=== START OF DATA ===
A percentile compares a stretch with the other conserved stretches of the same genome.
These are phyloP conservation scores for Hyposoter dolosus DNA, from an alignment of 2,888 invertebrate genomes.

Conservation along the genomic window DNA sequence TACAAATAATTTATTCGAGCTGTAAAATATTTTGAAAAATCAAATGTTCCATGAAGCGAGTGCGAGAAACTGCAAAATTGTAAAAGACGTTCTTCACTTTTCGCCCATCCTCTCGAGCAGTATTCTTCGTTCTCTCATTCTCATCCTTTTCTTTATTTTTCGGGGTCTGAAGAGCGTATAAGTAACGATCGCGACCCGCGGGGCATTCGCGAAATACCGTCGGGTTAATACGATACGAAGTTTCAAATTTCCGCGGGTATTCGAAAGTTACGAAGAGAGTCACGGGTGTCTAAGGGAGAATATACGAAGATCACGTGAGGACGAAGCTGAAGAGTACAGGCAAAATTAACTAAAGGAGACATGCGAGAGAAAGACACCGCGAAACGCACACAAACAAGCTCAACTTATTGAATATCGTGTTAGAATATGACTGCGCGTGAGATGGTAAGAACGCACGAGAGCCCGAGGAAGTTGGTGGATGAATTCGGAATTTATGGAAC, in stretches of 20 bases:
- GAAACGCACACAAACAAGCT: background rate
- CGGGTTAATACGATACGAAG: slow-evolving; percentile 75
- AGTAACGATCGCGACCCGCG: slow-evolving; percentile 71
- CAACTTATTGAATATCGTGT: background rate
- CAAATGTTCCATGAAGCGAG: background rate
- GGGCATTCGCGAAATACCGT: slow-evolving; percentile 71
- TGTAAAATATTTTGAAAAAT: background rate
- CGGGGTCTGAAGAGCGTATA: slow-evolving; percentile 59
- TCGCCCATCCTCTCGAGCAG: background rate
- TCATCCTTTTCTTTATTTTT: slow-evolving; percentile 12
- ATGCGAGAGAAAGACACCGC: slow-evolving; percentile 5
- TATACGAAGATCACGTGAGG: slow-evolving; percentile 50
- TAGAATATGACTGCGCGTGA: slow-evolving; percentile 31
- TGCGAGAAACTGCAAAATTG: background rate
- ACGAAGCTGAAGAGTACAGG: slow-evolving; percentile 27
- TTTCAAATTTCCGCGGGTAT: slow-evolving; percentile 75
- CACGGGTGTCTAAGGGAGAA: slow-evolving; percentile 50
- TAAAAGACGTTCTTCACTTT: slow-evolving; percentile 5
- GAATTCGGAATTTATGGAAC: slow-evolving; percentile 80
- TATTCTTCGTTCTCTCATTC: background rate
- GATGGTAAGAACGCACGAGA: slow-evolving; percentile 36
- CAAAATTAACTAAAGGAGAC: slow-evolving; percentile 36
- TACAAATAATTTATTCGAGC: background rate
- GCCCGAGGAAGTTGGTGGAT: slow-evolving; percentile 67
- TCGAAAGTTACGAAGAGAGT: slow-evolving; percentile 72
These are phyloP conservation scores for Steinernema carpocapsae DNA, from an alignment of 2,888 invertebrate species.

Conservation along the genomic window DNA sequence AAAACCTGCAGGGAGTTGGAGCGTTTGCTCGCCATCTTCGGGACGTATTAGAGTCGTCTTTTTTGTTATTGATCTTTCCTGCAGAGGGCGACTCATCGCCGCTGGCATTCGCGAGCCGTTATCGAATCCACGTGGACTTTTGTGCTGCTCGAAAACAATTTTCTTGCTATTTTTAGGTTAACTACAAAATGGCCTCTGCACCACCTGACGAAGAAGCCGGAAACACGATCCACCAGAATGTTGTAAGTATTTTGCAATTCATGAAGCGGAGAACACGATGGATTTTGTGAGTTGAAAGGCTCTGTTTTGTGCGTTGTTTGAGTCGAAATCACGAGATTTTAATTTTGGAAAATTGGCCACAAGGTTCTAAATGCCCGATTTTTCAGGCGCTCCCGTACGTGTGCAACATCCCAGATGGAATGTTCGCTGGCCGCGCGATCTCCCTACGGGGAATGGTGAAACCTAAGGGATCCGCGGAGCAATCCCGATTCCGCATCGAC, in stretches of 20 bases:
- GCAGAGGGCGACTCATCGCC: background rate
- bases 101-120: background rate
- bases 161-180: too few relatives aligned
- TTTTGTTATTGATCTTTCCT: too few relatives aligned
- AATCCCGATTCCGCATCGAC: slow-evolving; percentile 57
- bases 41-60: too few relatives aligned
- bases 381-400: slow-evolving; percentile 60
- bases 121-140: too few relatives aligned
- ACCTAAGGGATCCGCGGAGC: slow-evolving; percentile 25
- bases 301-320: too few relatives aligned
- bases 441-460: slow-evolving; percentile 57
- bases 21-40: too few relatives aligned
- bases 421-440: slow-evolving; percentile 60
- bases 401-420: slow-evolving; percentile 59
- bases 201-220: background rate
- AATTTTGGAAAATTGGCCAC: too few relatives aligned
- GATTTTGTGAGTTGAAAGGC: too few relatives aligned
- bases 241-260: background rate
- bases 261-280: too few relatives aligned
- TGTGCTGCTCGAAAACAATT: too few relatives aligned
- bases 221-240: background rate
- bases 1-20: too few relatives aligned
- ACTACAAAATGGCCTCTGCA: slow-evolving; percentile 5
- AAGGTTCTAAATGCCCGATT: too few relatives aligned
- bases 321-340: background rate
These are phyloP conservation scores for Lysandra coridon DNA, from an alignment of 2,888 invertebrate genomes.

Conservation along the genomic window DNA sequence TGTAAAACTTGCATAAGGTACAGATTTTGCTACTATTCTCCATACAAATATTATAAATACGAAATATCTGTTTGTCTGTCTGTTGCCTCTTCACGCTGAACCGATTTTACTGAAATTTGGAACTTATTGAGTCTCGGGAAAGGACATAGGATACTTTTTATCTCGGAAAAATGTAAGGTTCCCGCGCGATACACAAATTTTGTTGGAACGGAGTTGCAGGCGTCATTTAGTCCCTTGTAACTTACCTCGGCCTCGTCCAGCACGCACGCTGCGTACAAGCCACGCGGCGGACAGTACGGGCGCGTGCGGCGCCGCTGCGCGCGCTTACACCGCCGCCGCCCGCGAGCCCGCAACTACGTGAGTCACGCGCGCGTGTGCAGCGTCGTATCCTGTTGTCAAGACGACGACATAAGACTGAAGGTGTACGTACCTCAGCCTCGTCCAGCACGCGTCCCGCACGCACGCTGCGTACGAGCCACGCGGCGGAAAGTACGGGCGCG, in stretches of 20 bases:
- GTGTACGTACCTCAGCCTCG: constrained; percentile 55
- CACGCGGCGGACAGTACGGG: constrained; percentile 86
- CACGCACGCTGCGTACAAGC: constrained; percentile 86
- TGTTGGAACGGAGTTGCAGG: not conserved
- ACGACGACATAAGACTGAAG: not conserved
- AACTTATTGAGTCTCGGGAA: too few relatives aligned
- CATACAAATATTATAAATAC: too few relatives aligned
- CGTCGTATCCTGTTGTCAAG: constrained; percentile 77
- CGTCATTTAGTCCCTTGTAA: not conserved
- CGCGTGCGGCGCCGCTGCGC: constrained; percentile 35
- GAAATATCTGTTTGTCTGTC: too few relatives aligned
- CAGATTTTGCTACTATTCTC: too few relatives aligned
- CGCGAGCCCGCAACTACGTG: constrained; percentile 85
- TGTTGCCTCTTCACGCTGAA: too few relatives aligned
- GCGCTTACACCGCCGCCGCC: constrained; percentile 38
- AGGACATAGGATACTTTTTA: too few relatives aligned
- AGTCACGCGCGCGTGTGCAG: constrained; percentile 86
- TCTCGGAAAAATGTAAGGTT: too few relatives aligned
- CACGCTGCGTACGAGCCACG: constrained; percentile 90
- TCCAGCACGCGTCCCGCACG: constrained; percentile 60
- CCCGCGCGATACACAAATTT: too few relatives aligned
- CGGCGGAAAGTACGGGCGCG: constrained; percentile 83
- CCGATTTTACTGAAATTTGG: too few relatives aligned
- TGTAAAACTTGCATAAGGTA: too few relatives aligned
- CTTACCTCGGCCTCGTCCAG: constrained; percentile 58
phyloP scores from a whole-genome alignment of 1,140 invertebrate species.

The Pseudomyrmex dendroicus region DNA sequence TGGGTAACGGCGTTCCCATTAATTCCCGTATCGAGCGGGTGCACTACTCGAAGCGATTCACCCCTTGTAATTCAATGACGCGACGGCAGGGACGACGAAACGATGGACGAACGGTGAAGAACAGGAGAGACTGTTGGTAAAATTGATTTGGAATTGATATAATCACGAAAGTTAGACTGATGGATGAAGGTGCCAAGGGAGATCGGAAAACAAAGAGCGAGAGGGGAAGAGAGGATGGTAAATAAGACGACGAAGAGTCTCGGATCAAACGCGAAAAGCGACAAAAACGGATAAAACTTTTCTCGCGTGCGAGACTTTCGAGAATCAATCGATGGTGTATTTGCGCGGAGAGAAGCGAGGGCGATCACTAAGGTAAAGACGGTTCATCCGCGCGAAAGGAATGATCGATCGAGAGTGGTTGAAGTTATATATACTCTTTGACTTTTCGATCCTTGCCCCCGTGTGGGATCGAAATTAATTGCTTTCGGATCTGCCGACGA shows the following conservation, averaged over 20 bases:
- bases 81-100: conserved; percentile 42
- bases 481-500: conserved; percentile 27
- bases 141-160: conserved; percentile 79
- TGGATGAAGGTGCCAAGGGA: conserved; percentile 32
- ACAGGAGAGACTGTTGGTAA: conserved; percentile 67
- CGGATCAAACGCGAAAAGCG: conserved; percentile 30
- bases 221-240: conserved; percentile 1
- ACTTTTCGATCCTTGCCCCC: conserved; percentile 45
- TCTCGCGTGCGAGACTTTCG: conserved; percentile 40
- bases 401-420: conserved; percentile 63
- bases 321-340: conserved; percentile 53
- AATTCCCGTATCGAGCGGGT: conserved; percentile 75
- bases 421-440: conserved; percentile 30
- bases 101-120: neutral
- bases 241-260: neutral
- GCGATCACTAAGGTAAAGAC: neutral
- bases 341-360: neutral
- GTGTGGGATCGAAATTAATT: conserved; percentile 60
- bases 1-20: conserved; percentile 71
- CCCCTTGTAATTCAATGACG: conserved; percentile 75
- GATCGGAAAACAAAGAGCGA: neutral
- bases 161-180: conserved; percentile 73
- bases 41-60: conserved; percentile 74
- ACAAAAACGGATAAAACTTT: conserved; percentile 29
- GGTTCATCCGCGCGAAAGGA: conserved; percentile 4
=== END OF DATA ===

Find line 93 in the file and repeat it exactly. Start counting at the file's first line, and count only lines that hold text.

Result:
- TCTCGCGTGCGAGACTTTCG: conserved; percentile 40